Environmental Economics Master's Programs in California
Explore schools in California that offer environmental economics master's degree programs. Learn how long these programs take, what prerequisites are required, and what classes they include.
California State Polytechnic University-Pomona
Sometimes referred to as Cal Poly Pomona, this school offers a Master of Science in Economics with the option of taking electives in environmental and natural resource economics in addition to core courses in economic analysis and econometrics. This program could be helpful to students interested in working in economic research positions, businesses and government and allows students to complete a thesis or research practicum in an area of their choice.
Presidio Graduate School
Presidio Graduate School offers a Master of Business Administration (MBA) in Sustainability program that gives students a deeper understanding of management theories and practices as well as environmental and sustainability considerations. Students can choose some of their classes from a list of approved electives and will take core courses in sustainable energy, climate responsibility and economics of society.
University of California - Davis
UC Davis offers two different tracks for a Master of Science in Agricultural and Resource Economics, one with a thesis and one that has a final exam. Students are required to complete between 32 and 36 credit hours of coursework, including three required field courses. Students can select several of their courses from a list of approved options, such as resource policies, agricultural resources and economic optimization.
|School Name||Programs Offered||Tuition (2019-2020)|
|California State Polytechnic University - Pomona||MS in Economics||$7,176|
|Presidio Graduate School||MBA in Sustainability||$26,900|
|University of California-Davis||MS in Agricultural and Resource Economics||$11,442|
Tuition represents the in-state (graduate) rate for the 2019-2020 school year and is provided by the National Center for Education Statistics.
How to Earn an Environmental Economics Master's Degree
Environmental economics master's degree programs usually require students to have completed a bachelor's degree program. Students don't need to have a bachelor's degree in a similar field for admissions to most of these programs, but they may need to have completed some prerequisite coursework (such as statistics or microeconomics). Most programs can be completed in two years of full-time study, and some schools offer flexible, part-time options as well. Although courses vary by program, some of the classes that are commonly included in environmental master's degree programs are listed below.
Students learn about methods for analyzing environmental economics as well as their application to policy creation and implementation. They explore methods for evaluating existing and potential policies by considering their effects on the environment and public. Topics covered can include market failure theories, welfare economics and a variety of quantitative valuation methods, such as impact and cost-benefit analyses. Some programs also include advanced courses on this topic that allow students to focus on such aspects as externalities and non-market valuation.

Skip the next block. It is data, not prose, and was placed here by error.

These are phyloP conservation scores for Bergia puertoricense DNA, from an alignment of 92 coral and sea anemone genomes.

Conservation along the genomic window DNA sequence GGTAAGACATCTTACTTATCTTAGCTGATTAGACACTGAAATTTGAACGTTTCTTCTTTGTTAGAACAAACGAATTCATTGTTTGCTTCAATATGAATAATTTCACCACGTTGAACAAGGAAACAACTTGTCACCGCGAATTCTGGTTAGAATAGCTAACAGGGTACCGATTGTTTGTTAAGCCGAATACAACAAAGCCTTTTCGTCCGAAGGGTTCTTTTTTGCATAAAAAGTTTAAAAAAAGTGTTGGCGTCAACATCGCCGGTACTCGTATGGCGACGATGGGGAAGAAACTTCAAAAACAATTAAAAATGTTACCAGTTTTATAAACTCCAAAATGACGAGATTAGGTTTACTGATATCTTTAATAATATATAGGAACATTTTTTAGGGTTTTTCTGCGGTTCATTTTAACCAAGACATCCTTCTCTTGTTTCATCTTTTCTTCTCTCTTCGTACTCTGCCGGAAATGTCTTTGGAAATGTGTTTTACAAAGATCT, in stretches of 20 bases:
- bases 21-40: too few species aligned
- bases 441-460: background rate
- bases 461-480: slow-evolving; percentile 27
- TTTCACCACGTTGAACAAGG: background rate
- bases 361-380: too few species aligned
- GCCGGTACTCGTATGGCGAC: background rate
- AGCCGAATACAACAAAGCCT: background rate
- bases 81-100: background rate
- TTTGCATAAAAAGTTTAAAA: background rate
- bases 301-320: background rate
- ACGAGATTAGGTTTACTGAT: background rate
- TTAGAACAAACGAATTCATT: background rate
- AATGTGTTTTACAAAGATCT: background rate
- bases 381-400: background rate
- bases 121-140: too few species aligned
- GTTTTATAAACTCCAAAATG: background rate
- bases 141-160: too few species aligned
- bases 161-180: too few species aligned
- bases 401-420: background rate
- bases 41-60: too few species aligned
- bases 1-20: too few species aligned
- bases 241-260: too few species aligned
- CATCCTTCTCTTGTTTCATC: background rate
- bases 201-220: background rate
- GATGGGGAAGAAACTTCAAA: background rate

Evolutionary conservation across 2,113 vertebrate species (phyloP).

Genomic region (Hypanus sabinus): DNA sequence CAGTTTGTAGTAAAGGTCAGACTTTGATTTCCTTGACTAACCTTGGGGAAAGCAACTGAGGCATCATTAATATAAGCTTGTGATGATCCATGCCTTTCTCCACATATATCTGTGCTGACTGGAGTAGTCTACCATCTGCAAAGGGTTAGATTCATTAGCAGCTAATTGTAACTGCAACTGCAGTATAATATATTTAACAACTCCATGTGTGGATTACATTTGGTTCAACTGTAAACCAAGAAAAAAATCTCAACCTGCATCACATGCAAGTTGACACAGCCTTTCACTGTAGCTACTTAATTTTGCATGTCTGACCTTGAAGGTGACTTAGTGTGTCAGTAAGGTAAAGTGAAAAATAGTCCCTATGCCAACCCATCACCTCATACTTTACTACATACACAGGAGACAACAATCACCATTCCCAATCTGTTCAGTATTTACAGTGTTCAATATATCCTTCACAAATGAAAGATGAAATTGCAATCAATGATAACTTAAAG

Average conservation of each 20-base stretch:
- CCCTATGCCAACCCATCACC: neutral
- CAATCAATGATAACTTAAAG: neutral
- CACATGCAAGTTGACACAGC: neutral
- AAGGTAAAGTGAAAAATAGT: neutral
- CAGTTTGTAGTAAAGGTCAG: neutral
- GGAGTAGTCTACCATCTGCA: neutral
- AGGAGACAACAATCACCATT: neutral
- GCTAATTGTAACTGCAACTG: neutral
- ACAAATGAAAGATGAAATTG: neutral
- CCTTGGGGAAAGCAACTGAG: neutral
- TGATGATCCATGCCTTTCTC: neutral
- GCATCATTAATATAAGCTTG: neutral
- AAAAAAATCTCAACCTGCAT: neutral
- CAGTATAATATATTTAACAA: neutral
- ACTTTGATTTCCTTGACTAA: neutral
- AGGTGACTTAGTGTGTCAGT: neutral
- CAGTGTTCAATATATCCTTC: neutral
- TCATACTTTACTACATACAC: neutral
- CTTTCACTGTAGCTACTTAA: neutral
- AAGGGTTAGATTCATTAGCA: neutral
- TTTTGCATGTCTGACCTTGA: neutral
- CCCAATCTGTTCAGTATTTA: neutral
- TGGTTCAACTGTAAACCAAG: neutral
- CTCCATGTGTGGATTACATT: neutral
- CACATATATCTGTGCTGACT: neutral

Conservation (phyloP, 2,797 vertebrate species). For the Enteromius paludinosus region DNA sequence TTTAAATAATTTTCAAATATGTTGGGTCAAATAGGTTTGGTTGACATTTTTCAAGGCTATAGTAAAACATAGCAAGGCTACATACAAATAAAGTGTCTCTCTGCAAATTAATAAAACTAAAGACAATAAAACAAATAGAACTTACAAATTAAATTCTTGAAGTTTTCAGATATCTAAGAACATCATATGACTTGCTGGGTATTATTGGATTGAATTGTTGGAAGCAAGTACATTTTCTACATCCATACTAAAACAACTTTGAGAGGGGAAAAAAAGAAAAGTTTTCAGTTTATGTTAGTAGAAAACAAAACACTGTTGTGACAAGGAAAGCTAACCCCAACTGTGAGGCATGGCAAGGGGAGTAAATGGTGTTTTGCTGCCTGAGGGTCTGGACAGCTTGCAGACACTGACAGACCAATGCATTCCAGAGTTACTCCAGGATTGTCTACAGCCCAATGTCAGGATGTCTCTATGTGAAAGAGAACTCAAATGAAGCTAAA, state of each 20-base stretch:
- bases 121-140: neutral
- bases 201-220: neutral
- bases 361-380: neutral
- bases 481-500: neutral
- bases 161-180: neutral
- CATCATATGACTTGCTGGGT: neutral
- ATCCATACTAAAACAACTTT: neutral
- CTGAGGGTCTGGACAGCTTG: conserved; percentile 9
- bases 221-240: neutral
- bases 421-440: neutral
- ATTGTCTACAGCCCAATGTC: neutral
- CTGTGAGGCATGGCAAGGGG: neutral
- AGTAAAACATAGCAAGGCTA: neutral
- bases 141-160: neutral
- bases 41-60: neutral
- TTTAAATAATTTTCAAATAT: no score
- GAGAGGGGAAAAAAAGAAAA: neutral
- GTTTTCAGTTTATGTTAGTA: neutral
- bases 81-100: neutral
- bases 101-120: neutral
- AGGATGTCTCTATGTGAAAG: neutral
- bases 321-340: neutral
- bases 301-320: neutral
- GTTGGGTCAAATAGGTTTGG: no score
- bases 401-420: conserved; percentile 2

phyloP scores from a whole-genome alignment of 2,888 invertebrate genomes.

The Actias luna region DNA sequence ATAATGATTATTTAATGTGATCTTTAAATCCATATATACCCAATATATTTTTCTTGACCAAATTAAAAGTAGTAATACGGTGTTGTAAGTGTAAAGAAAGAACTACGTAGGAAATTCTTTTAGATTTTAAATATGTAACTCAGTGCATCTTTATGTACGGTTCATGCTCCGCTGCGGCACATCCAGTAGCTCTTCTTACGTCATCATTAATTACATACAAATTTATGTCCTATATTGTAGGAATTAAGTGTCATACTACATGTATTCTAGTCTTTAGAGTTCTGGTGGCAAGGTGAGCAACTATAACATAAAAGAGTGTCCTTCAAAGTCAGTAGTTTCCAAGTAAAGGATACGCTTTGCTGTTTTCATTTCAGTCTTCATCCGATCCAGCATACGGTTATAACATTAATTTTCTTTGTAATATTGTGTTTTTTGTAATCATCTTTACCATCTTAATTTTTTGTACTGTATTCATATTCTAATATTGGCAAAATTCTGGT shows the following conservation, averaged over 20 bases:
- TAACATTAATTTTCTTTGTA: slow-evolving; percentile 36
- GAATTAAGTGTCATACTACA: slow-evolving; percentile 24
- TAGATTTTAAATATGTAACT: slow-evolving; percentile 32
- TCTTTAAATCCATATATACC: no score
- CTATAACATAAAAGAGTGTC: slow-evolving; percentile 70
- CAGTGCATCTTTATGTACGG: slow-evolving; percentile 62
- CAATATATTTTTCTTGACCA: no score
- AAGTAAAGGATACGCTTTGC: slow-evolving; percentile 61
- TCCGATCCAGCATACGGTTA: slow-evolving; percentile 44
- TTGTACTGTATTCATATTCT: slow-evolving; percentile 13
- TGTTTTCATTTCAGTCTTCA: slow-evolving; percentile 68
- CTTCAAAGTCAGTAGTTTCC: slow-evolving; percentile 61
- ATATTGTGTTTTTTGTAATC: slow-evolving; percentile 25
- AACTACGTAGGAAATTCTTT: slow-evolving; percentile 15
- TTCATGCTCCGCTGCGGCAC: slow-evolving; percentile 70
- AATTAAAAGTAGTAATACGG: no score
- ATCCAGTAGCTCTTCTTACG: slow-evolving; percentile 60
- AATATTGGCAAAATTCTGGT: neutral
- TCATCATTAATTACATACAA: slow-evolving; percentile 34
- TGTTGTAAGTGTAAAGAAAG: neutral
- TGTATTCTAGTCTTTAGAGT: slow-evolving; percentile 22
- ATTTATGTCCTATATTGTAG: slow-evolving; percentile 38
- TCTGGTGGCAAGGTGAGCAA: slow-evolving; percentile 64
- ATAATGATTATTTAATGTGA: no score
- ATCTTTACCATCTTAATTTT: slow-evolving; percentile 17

Natural Resource Economics
Similar to an environmental economics course, this course provides instruction in methods for examining the economics of renewable and nonrenewable natural resources as well as the policies used to guide their use. Students examine such topics as capital theory, exhaustible resource usage and supply and scarcity. They can also investigate policy issues particular to resources like soil, wildlife, groundwater, forests and watersheds.
The study of economic analysis usually includes a sequence of courses. In some programs, one course might focus on microeconomics and the other on macroeconomics. Other programs include a series of courses specifically on microeconomic analysis. In either case, students examine the tools used to analyze consumer and producer behavior or economic activity at the national level.
This course can be offered under varying names and explores the relationship between economics and the environment. Students learn about how current business and societal practices affect the environment as well as current problems in sustainability. Topics covered can include global concerns, financial considerations for sustainability and government influence and policy.
In this course, students learn about statistical methods and theories that are used in economics. Course topics can include economic variables, statistical verification and models, estimating results and more. This course can help students develop skills for effectively analyzing economic data and drawing conclusions as well as addressing statistical problems.
Several schools throughout California offer master's degree programs that involve the study of environmental economics, which provide students with a better understanding of sustainable considerations and practices for business. These programs include coursework in econometrics and natural resource economics and can be completed in two years of full-time study.